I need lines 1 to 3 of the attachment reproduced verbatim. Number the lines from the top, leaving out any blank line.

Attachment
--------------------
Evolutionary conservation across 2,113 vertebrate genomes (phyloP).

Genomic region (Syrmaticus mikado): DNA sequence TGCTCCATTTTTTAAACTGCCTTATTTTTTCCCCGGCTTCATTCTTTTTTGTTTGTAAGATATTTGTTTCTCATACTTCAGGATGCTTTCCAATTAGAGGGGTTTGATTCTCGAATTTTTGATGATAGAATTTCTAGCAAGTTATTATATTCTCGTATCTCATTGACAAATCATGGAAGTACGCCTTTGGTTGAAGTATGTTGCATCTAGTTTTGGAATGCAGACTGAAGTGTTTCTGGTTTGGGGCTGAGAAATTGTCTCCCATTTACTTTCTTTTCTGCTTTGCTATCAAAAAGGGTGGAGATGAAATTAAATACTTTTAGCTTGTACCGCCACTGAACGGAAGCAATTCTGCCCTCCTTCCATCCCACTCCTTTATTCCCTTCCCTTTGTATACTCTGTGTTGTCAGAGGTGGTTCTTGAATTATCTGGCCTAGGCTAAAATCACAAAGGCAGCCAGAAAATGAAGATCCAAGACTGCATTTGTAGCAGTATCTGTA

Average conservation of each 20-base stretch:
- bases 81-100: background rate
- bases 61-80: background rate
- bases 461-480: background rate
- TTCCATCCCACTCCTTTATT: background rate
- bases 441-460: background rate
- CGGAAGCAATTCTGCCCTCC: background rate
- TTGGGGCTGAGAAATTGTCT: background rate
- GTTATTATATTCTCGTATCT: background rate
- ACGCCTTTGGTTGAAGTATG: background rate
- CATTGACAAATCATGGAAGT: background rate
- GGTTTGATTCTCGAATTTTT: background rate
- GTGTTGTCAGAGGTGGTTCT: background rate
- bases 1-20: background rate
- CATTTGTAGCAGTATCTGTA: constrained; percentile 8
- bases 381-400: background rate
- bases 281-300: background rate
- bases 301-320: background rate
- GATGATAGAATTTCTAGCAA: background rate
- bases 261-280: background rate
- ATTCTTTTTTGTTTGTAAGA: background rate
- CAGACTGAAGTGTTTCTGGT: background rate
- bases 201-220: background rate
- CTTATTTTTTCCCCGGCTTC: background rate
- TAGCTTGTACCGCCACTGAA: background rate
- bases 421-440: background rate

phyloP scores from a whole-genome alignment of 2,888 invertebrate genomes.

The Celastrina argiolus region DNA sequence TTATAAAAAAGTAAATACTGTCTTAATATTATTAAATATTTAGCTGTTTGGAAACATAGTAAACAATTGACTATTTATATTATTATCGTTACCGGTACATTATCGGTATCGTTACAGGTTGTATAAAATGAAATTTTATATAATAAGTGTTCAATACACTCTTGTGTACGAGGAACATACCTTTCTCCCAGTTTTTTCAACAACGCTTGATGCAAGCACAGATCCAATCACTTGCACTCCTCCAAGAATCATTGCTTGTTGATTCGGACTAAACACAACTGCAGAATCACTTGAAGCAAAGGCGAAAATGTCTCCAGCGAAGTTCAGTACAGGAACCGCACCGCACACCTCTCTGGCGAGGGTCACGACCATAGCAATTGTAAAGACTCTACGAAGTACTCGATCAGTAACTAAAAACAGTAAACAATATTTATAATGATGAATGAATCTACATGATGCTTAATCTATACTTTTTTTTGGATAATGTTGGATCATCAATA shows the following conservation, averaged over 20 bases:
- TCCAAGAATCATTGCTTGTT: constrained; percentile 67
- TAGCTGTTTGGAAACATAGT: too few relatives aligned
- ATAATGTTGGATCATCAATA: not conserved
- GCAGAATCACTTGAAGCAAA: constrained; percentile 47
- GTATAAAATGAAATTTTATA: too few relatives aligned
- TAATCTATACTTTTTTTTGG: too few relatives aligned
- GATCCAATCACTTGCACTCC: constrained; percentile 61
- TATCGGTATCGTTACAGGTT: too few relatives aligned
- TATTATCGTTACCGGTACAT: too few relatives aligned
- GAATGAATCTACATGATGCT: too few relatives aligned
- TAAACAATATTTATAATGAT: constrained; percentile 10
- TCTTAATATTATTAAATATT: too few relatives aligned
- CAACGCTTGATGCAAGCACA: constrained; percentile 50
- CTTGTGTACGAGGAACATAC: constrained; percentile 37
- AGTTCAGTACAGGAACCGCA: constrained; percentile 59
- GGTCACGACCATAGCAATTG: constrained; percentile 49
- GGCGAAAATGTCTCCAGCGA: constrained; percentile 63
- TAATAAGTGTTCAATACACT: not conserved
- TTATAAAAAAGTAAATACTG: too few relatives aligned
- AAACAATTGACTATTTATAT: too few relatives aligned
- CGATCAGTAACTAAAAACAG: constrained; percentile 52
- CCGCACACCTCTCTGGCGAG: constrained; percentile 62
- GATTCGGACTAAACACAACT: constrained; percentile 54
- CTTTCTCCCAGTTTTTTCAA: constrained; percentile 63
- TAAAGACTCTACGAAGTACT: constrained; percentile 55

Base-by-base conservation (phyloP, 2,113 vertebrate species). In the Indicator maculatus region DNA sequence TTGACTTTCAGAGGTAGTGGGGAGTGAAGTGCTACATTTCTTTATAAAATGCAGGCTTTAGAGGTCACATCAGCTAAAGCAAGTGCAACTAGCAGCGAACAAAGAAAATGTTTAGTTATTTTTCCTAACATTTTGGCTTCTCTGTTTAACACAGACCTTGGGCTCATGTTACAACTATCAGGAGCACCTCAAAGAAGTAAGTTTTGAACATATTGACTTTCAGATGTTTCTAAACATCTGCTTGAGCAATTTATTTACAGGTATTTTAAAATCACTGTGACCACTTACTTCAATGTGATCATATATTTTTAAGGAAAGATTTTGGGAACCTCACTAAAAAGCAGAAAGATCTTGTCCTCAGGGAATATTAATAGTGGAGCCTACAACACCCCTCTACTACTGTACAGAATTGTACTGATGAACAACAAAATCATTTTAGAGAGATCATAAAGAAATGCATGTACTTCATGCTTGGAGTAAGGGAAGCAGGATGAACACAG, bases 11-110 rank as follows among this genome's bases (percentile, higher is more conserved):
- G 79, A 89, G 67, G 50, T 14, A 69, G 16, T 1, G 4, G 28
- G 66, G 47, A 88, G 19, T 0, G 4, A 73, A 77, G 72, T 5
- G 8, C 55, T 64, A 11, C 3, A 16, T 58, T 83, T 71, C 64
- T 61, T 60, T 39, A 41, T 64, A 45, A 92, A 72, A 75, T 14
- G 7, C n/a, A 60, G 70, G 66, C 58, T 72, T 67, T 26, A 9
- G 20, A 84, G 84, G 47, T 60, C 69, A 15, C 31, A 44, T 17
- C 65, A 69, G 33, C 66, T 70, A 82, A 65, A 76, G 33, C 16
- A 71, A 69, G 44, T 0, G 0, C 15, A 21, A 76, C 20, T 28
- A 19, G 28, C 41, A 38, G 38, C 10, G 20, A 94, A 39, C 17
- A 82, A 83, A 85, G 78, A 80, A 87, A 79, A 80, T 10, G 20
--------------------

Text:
Evolutionary conservation across 2,113 vertebrate genomes (phyloP).

Genomic region (Syrmaticus mikado): DNA sequence TGCTCCATTTTTTAAACTGCCTTATTTTTTCCCCGGCTTCATTCTTTTTTGTTTGTAAGATATTTGTTTCTCATACTTCAGGATGCTTTCCAATTAGAGGGGTTTGATTCTCGAATTTTTGATGATAGAATTTCTAGCAAGTTATTATATTCTCGTATCTCATTGACAAATCATGGAAGTACGCCTTTGGTTGAAGTATGTTGCATCTAGTTTTGGAATGCAGACTGAAGTGTTTCTGGTTTGGGGCTGAGAAATTGTCTCCCATTTACTTTCTTTTCTGCTTTGCTATCAAAAAGGGTGGAGATGAAATTAAATACTTTTAGCTTGTACCGCCACTGAACGGAAGCAATTCTGCCCTCCTTCCATCCCACTCCTTTATTCCCTTCCCTTTGTATACTCTGTGTTGTCAGAGGTGGTTCTTGAATTATCTGGCCTAGGCTAAAATCACAAAGGCAGCCAGAAAATGAAGATCCAAGACTGCATTTGTAGCAGTATCTGTA

Average conservation of each 20-base stretch: